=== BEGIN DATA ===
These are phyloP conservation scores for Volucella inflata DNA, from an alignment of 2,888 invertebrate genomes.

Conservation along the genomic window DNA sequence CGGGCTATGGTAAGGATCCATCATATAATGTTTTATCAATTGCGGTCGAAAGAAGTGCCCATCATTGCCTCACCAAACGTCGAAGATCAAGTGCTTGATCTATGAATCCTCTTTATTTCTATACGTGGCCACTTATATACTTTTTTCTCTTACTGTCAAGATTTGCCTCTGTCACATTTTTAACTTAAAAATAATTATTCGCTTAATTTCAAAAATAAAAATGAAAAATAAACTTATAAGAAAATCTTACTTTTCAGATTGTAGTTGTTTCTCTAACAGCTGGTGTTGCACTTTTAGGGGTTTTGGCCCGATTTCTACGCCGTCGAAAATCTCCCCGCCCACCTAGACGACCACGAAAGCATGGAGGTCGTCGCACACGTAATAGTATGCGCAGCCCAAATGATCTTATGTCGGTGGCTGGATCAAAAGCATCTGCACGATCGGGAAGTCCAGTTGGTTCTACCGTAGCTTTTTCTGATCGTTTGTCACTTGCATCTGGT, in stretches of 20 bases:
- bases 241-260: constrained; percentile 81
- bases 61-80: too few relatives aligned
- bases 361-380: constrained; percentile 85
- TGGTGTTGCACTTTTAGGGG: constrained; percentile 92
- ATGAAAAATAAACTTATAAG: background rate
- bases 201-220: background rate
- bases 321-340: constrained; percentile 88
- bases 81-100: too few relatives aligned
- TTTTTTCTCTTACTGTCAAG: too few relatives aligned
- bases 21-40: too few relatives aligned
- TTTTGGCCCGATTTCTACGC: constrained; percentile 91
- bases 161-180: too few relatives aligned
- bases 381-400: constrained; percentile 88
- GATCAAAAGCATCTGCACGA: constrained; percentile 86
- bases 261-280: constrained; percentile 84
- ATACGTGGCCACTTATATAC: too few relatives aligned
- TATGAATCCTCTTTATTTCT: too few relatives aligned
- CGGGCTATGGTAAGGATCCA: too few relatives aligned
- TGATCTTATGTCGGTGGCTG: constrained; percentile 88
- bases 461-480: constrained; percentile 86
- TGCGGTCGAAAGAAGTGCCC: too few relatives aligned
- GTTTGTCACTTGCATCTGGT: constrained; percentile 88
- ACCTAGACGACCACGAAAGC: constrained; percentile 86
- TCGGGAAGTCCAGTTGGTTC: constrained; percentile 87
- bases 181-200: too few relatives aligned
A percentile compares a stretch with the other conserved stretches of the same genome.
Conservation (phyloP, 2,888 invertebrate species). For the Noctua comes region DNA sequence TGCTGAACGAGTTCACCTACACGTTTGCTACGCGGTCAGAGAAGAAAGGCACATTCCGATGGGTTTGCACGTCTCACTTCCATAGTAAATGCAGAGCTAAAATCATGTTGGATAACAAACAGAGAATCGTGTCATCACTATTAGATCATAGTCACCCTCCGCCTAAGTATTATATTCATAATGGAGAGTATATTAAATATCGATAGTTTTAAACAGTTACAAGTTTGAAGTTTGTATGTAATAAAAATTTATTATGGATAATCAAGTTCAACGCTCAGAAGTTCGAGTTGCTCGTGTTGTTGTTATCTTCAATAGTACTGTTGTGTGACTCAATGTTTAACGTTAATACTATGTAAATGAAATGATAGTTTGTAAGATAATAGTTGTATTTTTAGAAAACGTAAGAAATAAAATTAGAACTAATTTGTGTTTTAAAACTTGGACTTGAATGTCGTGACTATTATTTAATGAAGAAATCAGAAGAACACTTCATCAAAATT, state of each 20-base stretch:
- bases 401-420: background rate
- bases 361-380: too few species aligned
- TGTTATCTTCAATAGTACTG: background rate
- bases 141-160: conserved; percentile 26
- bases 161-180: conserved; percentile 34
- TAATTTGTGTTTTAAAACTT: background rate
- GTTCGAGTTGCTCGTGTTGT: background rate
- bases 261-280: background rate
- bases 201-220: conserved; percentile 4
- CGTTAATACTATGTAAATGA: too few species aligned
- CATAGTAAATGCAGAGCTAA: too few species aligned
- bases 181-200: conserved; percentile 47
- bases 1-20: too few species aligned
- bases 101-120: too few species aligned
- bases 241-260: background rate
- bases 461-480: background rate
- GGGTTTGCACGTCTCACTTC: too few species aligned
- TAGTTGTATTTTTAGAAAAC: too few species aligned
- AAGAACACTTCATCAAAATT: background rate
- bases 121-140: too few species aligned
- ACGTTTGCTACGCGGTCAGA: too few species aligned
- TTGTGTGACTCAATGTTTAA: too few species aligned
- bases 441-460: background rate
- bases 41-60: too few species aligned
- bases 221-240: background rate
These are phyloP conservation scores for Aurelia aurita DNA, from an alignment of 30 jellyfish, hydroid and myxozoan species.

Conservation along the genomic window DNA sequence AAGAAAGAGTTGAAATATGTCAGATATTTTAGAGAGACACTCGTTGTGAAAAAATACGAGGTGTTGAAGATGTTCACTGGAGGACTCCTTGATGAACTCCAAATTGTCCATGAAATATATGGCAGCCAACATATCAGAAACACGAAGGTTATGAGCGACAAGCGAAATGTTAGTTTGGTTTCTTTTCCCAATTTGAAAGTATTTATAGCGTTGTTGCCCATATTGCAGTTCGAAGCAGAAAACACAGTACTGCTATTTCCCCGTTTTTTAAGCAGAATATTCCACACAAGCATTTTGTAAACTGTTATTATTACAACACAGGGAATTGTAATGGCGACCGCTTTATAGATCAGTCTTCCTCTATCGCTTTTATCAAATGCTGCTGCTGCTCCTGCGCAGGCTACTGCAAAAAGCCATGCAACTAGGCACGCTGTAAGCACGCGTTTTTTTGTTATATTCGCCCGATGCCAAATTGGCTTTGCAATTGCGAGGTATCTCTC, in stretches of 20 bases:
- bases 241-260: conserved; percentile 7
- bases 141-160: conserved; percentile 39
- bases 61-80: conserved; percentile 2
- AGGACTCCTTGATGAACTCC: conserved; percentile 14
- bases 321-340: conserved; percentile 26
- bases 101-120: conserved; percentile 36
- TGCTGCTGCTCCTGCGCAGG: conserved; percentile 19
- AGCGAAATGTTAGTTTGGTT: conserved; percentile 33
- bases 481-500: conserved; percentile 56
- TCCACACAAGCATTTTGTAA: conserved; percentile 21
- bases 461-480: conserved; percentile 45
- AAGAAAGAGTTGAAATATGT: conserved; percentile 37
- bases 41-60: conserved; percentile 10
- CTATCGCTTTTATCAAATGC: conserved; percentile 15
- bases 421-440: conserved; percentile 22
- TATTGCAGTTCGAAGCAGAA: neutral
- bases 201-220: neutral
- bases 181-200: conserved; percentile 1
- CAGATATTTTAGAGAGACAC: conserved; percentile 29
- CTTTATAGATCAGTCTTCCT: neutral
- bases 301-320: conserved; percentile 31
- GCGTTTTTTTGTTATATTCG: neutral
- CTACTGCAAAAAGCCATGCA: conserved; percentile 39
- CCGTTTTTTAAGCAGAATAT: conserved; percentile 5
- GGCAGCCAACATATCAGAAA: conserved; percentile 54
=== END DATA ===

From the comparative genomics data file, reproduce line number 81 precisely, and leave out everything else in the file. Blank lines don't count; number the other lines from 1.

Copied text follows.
- GGCAGCCAACATATCAGAAA: conserved; percentile 54